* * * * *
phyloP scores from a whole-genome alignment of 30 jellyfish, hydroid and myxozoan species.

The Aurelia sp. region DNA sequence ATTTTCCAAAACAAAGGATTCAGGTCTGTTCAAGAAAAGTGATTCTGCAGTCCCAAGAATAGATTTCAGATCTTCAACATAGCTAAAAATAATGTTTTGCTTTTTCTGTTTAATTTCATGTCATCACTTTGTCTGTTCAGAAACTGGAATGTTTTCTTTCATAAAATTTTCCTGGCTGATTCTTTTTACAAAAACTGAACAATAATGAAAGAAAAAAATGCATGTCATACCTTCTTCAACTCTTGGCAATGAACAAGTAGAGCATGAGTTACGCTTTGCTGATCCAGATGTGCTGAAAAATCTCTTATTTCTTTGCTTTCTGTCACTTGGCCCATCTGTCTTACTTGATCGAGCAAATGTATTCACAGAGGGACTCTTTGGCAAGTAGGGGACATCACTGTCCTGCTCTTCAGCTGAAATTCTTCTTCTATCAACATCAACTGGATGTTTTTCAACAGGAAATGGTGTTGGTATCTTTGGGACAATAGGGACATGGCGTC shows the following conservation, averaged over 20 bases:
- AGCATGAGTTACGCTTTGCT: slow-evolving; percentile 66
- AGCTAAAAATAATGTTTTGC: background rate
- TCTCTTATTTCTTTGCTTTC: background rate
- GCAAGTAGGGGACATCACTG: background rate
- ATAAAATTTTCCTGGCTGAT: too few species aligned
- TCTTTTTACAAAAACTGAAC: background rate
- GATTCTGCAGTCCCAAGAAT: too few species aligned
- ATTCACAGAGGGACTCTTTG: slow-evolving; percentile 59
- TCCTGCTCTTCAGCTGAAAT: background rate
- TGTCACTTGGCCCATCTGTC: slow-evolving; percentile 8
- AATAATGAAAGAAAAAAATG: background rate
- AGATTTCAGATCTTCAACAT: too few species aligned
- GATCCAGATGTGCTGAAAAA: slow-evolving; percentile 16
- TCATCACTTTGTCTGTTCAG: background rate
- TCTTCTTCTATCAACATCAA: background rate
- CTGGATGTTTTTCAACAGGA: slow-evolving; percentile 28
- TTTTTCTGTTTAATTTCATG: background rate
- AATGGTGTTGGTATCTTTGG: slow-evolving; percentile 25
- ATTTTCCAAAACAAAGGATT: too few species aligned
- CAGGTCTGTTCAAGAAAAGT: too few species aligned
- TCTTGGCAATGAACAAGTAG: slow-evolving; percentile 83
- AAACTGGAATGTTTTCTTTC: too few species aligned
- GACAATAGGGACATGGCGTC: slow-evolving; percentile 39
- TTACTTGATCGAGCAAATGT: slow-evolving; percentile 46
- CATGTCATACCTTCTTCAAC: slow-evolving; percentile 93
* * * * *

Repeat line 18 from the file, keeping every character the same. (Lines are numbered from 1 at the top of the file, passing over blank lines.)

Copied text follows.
- CTGGATGTTTTTCAACAGGA: slow-evolving; percentile 28